Mango Season

After months of watching them grow, they’re finally getting ripe.  Some mangos turn bright beautiful colors, but others stay green or yellow.   One sure sign a mango is ready is clear sap dripping down the side.

mangosGlenn mangosmango sap (1)mango sap drip

I like to pick mangos at this point and bring them inside to finish ripening.  I do this for two reasons: First, a really ripe mango will fall off the tree and get bruised.  The bruised area rots, which ruins a big part of the mango.  Second, the longer you leave them beyond this point, the more likely they are to be eaten by a squirrel, raccoon or opossum.  They will take one bite of each mango on the tree just to aggravate a human.squirrel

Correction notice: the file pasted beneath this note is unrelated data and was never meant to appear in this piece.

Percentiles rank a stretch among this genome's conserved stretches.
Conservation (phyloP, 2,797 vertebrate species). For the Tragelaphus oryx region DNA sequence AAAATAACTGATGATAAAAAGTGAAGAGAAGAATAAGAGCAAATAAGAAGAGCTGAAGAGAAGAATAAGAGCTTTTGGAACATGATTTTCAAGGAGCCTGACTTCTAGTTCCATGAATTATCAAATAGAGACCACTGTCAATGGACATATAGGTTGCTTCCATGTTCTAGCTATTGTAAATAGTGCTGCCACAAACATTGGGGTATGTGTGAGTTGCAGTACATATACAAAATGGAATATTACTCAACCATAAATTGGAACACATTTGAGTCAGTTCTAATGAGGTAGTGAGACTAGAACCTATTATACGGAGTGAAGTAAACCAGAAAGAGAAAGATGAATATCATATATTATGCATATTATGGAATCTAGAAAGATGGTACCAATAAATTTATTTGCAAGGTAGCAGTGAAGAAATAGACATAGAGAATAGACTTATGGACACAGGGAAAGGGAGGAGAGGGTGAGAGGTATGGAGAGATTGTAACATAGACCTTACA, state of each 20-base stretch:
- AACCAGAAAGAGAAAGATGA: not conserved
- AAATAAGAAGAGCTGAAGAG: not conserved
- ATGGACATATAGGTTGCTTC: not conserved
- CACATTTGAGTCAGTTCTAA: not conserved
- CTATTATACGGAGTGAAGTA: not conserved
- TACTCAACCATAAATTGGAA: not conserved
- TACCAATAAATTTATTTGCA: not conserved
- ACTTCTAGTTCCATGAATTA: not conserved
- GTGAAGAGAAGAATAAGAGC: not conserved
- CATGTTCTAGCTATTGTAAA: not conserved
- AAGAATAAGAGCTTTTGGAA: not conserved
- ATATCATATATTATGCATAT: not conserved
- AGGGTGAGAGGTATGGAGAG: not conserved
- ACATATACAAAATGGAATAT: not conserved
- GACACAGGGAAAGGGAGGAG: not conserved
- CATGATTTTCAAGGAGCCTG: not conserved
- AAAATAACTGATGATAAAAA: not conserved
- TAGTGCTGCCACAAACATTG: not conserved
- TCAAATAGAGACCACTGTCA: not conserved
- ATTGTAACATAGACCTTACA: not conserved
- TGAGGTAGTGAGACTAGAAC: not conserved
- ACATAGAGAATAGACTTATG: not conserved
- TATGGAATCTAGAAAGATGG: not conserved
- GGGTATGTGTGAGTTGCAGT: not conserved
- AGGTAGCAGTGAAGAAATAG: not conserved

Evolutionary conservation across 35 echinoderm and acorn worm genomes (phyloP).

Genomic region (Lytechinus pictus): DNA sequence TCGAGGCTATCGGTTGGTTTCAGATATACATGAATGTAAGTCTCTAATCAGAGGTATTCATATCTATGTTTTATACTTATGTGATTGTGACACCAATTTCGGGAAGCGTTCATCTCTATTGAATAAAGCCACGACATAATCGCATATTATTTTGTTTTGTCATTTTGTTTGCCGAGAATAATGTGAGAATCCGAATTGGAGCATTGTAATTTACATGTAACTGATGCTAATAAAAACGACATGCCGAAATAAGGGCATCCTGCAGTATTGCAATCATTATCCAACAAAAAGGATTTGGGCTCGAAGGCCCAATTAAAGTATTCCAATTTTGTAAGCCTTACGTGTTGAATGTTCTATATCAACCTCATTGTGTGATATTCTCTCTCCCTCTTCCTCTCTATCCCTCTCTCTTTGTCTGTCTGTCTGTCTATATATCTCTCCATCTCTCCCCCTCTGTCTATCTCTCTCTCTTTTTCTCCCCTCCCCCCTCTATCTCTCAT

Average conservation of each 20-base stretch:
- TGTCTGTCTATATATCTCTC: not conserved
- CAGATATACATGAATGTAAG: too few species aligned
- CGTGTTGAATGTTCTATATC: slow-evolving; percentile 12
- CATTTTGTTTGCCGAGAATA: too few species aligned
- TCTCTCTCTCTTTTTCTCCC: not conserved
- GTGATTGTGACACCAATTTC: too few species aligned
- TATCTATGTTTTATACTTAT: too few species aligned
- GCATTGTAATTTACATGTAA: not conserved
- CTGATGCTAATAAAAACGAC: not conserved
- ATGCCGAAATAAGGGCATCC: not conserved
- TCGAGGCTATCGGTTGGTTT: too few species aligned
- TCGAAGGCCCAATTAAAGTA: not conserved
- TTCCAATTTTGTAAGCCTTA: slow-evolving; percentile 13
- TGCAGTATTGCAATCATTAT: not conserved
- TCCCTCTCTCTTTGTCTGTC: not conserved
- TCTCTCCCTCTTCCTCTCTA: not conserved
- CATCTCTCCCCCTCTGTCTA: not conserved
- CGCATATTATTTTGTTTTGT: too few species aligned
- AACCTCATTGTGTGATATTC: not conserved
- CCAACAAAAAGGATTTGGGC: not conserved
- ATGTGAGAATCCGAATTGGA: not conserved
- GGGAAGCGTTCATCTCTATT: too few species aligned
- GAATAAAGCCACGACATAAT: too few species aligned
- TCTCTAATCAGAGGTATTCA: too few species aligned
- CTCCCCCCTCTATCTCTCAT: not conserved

You can find lots of gadgets to help keep critters away.  If you’ve only got a squirrel or two, you can use a Havahart trap.  There are also motion-sensor sprinklers.  This motion-sensor owl has illuminated eyes and it hoots, which might scare them away.  But this year I learned a clever method from some friends.   You know the containers strawberries come in?  They’re called ventilated clamshells.  Clip them over the mango like this:clamshell mango device

clamshells on the mango treeMy neighbors think I’ve lost my mind, but it’s working well so far.  I admit it’s not the most attractive look for the tree.  But there’s one more neat thing about this method:  if the mango drops, it gets caught in the clamshell and doesn’t hit the ground.  If you need a lot, you can order ventilated clamshells online in various sizes.

Have a pest-free mango season, and beware the dreaded Mango Rash.

1 Comment Mango Season

  1. Pingback: Key Lime Pie Mango Lassi | Suwannee Rose

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